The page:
Legislation on rape, including in cases where perpetrators falsely represent themselves as someone else, was amended. Special legislation was passed to grant people displaced from Ukraine temporary protection. The authorities revoked residence permits of several Syrian and Afghan refugees and placed them in return centres. The Supreme Court absolved the Ministry of Defence of responsibility for the torture of Iraqi civilians during a joint operation in Iraq in 2004.
There was broad political agreement on revision of Article 221 of the Penal Code, scheduled to enter into force on 1 January 2023, so that non-consensual sex by perpetrators falsely representing themselves as someone else will no longer be penalized more leniently than rape.
In January 2020, a housing company evicted 96 families from the Nøjsomhed area in Elsinore under the much criticized Law “L38”, which uses “non-Western background” as one criteria to designate areas as “ghettos”. In September 2022, seven of the families evicted were granted the right to appeal to the Supreme Court. In November, 12 people similarly evicted had their case against the Ministry of the Interior and Housing referred to the EU Court of Justice to determine whether the categories of “non-Western” and their “descendants” fall under the EU law’s definition of ethnicity.
Refugees’ and migrants’ rights
In February, the Refugee Appeals Board started reassessing cases of rejected Afghan asylum seekers; cases had been on hold since December 2021 in view of the Taliban’s seizure of power in Afghanistan. By 30 November, the Return Agency listed eight Afghan refugees as having had their residence permits revoked. Also, by the same date, 16 Syrian refugees were listed as having had their residency permits revoked, with reference to changes in the situation in their country of origin. Both groups were ordered to move to return centres. In December, the Refugee Appeals Board announced a more lenient assessment of evidence in asylum cases involving Afghan girls and women.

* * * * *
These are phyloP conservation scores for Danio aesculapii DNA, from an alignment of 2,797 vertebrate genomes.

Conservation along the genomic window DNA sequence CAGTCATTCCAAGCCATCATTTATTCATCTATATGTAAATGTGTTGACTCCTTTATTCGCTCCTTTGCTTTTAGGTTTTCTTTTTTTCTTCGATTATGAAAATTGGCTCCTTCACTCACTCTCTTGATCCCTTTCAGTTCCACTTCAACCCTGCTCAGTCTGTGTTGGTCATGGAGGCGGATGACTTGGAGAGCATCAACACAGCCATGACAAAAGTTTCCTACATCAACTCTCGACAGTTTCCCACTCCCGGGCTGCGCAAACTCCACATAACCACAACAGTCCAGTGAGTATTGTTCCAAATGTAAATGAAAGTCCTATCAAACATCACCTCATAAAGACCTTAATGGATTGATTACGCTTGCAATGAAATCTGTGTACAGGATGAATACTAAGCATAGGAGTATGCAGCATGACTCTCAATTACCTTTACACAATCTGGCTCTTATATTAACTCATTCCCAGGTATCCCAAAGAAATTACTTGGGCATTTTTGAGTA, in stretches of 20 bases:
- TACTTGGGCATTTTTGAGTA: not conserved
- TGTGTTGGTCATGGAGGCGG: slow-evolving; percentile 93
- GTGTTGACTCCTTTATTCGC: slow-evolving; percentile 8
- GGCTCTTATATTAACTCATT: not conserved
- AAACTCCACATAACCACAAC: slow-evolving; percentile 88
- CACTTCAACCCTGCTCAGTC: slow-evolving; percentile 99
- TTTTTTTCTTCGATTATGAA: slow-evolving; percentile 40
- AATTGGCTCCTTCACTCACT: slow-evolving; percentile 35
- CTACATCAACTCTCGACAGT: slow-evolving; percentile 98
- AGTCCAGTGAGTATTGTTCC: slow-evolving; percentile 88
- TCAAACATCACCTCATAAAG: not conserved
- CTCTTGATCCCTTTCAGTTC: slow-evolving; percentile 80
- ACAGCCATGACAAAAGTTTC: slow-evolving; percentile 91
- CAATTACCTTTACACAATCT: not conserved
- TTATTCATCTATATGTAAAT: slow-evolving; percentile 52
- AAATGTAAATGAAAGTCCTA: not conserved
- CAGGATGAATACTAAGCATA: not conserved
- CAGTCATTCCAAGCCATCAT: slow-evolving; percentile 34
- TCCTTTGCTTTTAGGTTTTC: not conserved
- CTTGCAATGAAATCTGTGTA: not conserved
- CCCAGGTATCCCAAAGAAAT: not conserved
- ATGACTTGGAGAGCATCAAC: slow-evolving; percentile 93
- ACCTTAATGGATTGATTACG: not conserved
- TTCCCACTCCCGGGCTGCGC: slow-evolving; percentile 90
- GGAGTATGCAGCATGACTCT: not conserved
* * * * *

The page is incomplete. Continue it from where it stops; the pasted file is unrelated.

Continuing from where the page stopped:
Special legislation was passed in March, offering two-year residence permits and basic rights for people displaced from Ukraine. The legislation did not offer the same benefits to non-Ukrainian nationals fleeing Ukraine. The two-year residence permit was granted to 33,048 people out of the 37,162 who applied.
Right to privacy
In March, parliament passed legislation concerning indiscriminate telecommunications data retention, which violated both EU and international law. In April, the EU Court of Justice clarified that EU law prohibits the indiscriminate retention of data for the purposes of combating crime. The Ministry of Justice temporarily modified its data retention practices to conform with EU law.
Right to truth, justice and reparation
In May, the Supreme Court overturned a previous decision by the Eastern High Court and ruled that Iraqi war prisoners tortured during operation Green Desert in 2004 were not entitled to compensation from the Danish Ministry of Defence.